Being cautiously optimistic, the Coleman Clinic GI team reviewed his case and presented his options of proceeding with radiation treatment or the original option of a minimally invasive esophagectomy if liver biopsy confirmed no disease. Mr. Galas opted for surgery and the minimally invasive approach. At time of laparoscopy, liver biopsy showed no signs of cancer spread to the liver, and a minimally invasive esophagectomy was completed. Mr Galas was home 10 days later, tolerating a diet and resuming many of his normal activities. Because a minimally invasive approach was used, he was able to restart his chemotherapy after only four weeks post-operatively. I am certain Mr. Galas’s positive mindset contributed to his excellent response to date.
Gary W. Chmielewski, MD, is a thoracic surgeon at Rush University Medical Center.
By Kelly Kinnare
My interest in nutrition began when I was 15 years old. As a young athlete, struggling with iron deficiency anemia, I started learning how nutrients affected my body. I learned how to manage my condition with food and was taught to consume foods rich in iron, such as red meat or spinach, with foods high in vitamin C, such as bell peppers or oranges.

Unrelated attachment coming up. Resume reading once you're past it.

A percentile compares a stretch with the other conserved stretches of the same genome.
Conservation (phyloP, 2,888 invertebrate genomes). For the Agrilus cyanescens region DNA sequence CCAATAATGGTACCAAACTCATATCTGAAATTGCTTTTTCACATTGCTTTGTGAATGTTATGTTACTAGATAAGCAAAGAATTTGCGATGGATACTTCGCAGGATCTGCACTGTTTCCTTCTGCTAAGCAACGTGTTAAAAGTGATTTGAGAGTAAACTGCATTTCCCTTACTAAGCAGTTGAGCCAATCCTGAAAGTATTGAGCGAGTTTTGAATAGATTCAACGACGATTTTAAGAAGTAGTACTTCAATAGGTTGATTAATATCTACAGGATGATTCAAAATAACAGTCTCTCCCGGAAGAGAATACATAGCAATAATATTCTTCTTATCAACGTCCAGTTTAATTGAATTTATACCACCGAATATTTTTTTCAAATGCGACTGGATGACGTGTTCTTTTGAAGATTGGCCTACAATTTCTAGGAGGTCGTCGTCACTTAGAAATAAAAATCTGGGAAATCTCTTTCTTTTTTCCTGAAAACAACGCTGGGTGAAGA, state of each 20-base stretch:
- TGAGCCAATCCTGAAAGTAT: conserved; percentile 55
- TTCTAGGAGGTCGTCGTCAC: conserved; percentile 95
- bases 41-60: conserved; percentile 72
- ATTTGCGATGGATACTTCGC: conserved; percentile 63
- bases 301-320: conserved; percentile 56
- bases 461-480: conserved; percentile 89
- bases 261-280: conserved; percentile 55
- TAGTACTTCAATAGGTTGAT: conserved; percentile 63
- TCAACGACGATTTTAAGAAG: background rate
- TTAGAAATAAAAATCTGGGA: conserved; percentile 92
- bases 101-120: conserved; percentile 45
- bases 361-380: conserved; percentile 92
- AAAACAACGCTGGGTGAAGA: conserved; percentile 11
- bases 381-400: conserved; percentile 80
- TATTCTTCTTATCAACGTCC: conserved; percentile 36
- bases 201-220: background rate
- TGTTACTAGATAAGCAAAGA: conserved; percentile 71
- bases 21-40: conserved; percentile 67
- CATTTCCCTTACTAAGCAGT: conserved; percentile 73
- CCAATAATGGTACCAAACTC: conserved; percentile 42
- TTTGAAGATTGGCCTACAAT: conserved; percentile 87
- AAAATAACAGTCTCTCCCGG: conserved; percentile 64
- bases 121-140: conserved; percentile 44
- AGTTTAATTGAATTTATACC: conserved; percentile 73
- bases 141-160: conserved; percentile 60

I knew I wanted to specialize in nutrition support from the minute I calculated my first tube feeding and parenteral nutrition prescriptions in my dietetic internship here at Rush University. After becoming a registered dietitian (RD), I pursued a specialty in gastrointestinal (GI) and transplant surgery because of my passion for nutrition support. I continue to be amazed by the way nutrition can improve my patients’ outcomes. Continue reading
Berry receives the Rush Distinguished Alumnus Award in 1987.
By Nathalie Wheaton and Rene Ruzicka
Gastroenterologist Leonidas H. Berry was born in 1902 in Woodsdale, North Carolina. He earned his M.D. from Rush Medical College in 1929, when Rush was affiliated with the University of Chicago. In 1933, he received his M.S. degree in pathology from the University of Illinois Medical School. He was the first black physician appointed to the medical attending staffs at Cook County Hospital and Michael Reese Hospital.